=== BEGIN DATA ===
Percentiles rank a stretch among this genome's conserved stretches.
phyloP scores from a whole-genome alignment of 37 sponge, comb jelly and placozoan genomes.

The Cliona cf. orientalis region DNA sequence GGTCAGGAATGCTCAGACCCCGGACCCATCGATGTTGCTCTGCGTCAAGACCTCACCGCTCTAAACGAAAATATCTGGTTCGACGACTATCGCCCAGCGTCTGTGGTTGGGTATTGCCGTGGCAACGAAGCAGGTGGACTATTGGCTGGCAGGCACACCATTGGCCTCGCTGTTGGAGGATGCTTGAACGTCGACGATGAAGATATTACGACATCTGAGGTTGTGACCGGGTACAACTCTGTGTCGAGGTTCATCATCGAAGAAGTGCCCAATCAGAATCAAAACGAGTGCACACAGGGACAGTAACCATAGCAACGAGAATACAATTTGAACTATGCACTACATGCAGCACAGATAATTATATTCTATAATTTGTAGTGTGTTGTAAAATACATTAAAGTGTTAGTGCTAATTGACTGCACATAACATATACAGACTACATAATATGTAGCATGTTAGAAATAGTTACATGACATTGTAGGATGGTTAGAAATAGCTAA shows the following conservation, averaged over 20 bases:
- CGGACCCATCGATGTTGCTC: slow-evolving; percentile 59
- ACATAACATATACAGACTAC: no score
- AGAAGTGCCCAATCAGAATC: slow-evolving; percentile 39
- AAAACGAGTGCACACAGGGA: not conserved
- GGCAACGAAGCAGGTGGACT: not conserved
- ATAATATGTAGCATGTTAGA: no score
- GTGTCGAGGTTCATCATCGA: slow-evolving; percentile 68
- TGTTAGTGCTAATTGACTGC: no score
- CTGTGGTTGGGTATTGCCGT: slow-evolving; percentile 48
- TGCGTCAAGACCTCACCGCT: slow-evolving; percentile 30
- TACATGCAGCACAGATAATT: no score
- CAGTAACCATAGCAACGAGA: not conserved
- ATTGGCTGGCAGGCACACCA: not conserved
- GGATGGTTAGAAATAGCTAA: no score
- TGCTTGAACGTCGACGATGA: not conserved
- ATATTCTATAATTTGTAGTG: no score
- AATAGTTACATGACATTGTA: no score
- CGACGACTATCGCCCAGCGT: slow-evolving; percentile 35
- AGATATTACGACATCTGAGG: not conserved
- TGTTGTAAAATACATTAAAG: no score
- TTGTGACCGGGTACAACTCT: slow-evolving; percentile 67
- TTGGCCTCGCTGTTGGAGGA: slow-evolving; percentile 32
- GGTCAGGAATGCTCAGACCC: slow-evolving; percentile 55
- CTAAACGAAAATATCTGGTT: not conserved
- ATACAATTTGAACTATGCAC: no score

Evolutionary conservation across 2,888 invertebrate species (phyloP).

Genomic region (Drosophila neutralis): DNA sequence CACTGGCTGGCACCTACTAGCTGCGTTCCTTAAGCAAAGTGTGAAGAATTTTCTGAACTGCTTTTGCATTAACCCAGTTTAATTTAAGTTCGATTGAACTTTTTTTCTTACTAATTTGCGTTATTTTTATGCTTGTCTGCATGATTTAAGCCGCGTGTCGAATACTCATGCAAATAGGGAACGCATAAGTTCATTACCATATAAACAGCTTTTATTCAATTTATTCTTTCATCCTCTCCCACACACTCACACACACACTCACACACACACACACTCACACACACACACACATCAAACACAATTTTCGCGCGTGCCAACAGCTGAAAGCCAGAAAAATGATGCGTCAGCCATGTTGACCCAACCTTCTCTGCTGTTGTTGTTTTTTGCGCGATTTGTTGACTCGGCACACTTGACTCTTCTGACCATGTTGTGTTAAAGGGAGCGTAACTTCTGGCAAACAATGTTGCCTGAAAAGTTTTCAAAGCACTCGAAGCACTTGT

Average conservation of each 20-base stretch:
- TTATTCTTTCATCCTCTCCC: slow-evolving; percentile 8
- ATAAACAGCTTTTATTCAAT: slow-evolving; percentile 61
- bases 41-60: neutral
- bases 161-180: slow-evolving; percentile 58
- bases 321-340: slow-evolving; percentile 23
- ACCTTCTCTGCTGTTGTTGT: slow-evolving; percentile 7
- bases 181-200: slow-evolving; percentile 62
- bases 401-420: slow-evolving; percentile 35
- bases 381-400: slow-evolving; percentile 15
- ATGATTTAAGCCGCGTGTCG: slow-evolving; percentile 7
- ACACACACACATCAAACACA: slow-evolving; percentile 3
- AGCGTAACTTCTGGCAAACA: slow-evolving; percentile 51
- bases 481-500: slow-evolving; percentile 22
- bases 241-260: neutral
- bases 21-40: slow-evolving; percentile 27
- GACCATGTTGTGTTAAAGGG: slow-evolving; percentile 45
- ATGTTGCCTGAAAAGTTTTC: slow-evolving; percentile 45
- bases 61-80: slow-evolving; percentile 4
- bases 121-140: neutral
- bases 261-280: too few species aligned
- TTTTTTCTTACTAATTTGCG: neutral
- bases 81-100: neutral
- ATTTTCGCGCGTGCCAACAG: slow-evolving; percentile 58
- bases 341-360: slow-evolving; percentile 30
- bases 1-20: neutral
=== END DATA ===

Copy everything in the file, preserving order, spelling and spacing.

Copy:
Percentiles rank a stretch among this genome's conserved stretches.
phyloP scores from a whole-genome alignment of 37 sponge, comb jelly and placozoan genomes.

The Cliona cf. orientalis region DNA sequence GGTCAGGAATGCTCAGACCCCGGACCCATCGATGTTGCTCTGCGTCAAGACCTCACCGCTCTAAACGAAAATATCTGGTTCGACGACTATCGCCCAGCGTCTGTGGTTGGGTATTGCCGTGGCAACGAAGCAGGTGGACTATTGGCTGGCAGGCACACCATTGGCCTCGCTGTTGGAGGATGCTTGAACGTCGACGATGAAGATATTACGACATCTGAGGTTGTGACCGGGTACAACTCTGTGTCGAGGTTCATCATCGAAGAAGTGCCCAATCAGAATCAAAACGAGTGCACACAGGGACAGTAACCATAGCAACGAGAATACAATTTGAACTATGCACTACATGCAGCACAGATAATTATATTCTATAATTTGTAGTGTGTTGTAAAATACATTAAAGTGTTAGTGCTAATTGACTGCACATAACATATACAGACTACATAATATGTAGCATGTTAGAAATAGTTACATGACATTGTAGGATGGTTAGAAATAGCTAA shows the following conservation, averaged over 20 bases:
- CGGACCCATCGATGTTGCTC: slow-evolving; percentile 59
- ACATAACATATACAGACTAC: no score
- AGAAGTGCCCAATCAGAATC: slow-evolving; percentile 39
- AAAACGAGTGCACACAGGGA: not conserved
- GGCAACGAAGCAGGTGGACT: not conserved
- ATAATATGTAGCATGTTAGA: no score
- GTGTCGAGGTTCATCATCGA: slow-evolving; percentile 68
- TGTTAGTGCTAATTGACTGC: no score
- CTGTGGTTGGGTATTGCCGT: slow-evolving; percentile 48
- TGCGTCAAGACCTCACCGCT: slow-evolving; percentile 30
- TACATGCAGCACAGATAATT: no score
- CAGTAACCATAGCAACGAGA: not conserved
- ATTGGCTGGCAGGCACACCA: not conserved
- GGATGGTTAGAAATAGCTAA: no score
- TGCTTGAACGTCGACGATGA: not conserved
- ATATTCTATAATTTGTAGTG: no score
- AATAGTTACATGACATTGTA: no score
- CGACGACTATCGCCCAGCGT: slow-evolving; percentile 35
- AGATATTACGACATCTGAGG: not conserved
- TGTTGTAAAATACATTAAAG: no score
- TTGTGACCGGGTACAACTCT: slow-evolving; percentile 67
- TTGGCCTCGCTGTTGGAGGA: slow-evolving; percentile 32
- GGTCAGGAATGCTCAGACCC: slow-evolving; percentile 55
- CTAAACGAAAATATCTGGTT: not conserved
- ATACAATTTGAACTATGCAC: no score

Evolutionary conservation across 2,888 invertebrate species (phyloP).

Genomic region (Drosophila neutralis): DNA sequence CACTGGCTGGCACCTACTAGCTGCGTTCCTTAAGCAAAGTGTGAAGAATTTTCTGAACTGCTTTTGCATTAACCCAGTTTAATTTAAGTTCGATTGAACTTTTTTTCTTACTAATTTGCGTTATTTTTATGCTTGTCTGCATGATTTAAGCCGCGTGTCGAATACTCATGCAAATAGGGAACGCATAAGTTCATTACCATATAAACAGCTTTTATTCAATTTATTCTTTCATCCTCTCCCACACACTCACACACACACTCACACACACACACACTCACACACACACACACATCAAACACAATTTTCGCGCGTGCCAACAGCTGAAAGCCAGAAAAATGATGCGTCAGCCATGTTGACCCAACCTTCTCTGCTGTTGTTGTTTTTTGCGCGATTTGTTGACTCGGCACACTTGACTCTTCTGACCATGTTGTGTTAAAGGGAGCGTAACTTCTGGCAAACAATGTTGCCTGAAAAGTTTTCAAAGCACTCGAAGCACTTGT

Average conservation of each 20-base stretch:
- TTATTCTTTCATCCTCTCCC: slow-evolving; percentile 8
- ATAAACAGCTTTTATTCAAT: slow-evolving; percentile 61
- bases 41-60: neutral
- bases 161-180: slow-evolving; percentile 58
- bases 321-340: slow-evolving; percentile 23
- ACCTTCTCTGCTGTTGTTGT: slow-evolving; percentile 7
- bases 181-200: slow-evolving; percentile 62
- bases 401-420: slow-evolving; percentile 35
- bases 381-400: slow-evolving; percentile 15
- ATGATTTAAGCCGCGTGTCG: slow-evolving; percentile 7
- ACACACACACATCAAACACA: slow-evolving; percentile 3
- AGCGTAACTTCTGGCAAACA: slow-evolving; percentile 51
- bases 481-500: slow-evolving; percentile 22
- bases 241-260: neutral
- bases 21-40: slow-evolving; percentile 27
- GACCATGTTGTGTTAAAGGG: slow-evolving; percentile 45
- ATGTTGCCTGAAAAGTTTTC: slow-evolving; percentile 45
- bases 61-80: slow-evolving; percentile 4
- bases 121-140: neutral
- bases 261-280: too few species aligned
- TTTTTTCTTACTAATTTGCG: neutral
- bases 81-100: neutral
- ATTTTCGCGCGTGCCAACAG: slow-evolving; percentile 58
- bases 341-360: slow-evolving; percentile 30
- bases 1-20: neutral